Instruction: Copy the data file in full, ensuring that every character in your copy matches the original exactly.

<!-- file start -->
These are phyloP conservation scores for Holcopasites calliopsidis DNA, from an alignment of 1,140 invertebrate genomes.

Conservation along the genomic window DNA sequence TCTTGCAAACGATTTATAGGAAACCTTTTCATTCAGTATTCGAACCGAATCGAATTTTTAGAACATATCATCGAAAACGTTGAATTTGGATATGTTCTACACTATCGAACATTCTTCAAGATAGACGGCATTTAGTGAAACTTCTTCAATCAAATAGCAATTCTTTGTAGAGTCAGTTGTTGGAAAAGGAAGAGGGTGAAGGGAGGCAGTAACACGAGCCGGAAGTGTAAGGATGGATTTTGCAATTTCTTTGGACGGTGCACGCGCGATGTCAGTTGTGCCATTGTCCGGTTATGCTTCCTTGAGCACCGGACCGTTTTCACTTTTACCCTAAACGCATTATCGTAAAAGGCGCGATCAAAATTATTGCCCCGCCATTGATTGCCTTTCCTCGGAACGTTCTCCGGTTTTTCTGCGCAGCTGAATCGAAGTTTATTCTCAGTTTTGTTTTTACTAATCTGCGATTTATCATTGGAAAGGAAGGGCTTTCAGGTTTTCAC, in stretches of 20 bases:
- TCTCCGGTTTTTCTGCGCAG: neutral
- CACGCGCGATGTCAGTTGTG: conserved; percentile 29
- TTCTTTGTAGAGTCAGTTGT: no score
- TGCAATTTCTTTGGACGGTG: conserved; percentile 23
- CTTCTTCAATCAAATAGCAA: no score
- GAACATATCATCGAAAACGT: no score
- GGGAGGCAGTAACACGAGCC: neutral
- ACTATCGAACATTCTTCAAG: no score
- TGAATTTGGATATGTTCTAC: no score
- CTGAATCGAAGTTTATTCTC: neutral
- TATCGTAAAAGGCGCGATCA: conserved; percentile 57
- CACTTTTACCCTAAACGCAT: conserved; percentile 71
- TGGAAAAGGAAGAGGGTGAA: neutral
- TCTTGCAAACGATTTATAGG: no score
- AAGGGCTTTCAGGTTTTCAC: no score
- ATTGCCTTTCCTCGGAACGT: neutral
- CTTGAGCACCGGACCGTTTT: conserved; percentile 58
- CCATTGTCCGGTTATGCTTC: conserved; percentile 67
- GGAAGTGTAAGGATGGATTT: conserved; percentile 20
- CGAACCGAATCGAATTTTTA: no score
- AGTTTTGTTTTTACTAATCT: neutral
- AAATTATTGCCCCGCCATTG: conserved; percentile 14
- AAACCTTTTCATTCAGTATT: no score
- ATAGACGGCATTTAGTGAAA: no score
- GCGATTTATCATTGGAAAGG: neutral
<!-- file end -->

These are phyloP conservation scores for Holcopasites calliopsidis DNA, from an alignment of 1,140 invertebrate genomes.

Conservation along the genomic window DNA sequence TCTTGCAAACGATTTATAGGAAACCTTTTCATTCAGTATTCGAACCGAATCGAATTTTTAGAACATATCATCGAAAACGTTGAATTTGGATATGTTCTACACTATCGAACATTCTTCAAGATAGACGGCATTTAGTGAAACTTCTTCAATCAAATAGCAATTCTTTGTAGAGTCAGTTGTTGGAAAAGGAAGAGGGTGAAGGGAGGCAGTAACACGAGCCGGAAGTGTAAGGATGGATTTTGCAATTTCTTTGGACGGTGCACGCGCGATGTCAGTTGTGCCATTGTCCGGTTATGCTTCCTTGAGCACCGGACCGTTTTCACTTTTACCCTAAACGCATTATCGTAAAAGGCGCGATCAAAATTATTGCCCCGCCATTGATTGCCTTTCCTCGGAACGTTCTCCGGTTTTTCTGCGCAGCTGAATCGAAGTTTATTCTCAGTTTTGTTTTTACTAATCTGCGATTTATCATTGGAAAGGAAGGGCTTTCAGGTTTTCAC, in stretches of 20 bases:
- TCTCCGGTTTTTCTGCGCAG: neutral
- CACGCGCGATGTCAGTTGTG: conserved; percentile 29
- TTCTTTGTAGAGTCAGTTGT: no score
- TGCAATTTCTTTGGACGGTG: conserved; percentile 23
- CTTCTTCAATCAAATAGCAA: no score
- GAACATATCATCGAAAACGT: no score
- GGGAGGCAGTAACACGAGCC: neutral
- ACTATCGAACATTCTTCAAG: no score
- TGAATTTGGATATGTTCTAC: no score
- CTGAATCGAAGTTTATTCTC: neutral
- TATCGTAAAAGGCGCGATCA: conserved; percentile 57
- CACTTTTACCCTAAACGCAT: conserved; percentile 71
- TGGAAAAGGAAGAGGGTGAA: neutral
- TCTTGCAAACGATTTATAGG: no score
- AAGGGCTTTCAGGTTTTCAC: no score
- ATTGCCTTTCCTCGGAACGT: neutral
- CTTGAGCACCGGACCGTTTT: conserved; percentile 58
- CCATTGTCCGGTTATGCTTC: conserved; percentile 67
- GGAAGTGTAAGGATGGATTT: conserved; percentile 20
- CGAACCGAATCGAATTTTTA: no score
- AGTTTTGTTTTTACTAATCT: neutral
- AAATTATTGCCCCGCCATTG: conserved; percentile 14
- AAACCTTTTCATTCAGTATT: no score
- ATAGACGGCATTTAGTGAAA: no score
- GCGATTTATCATTGGAAAGG: neutral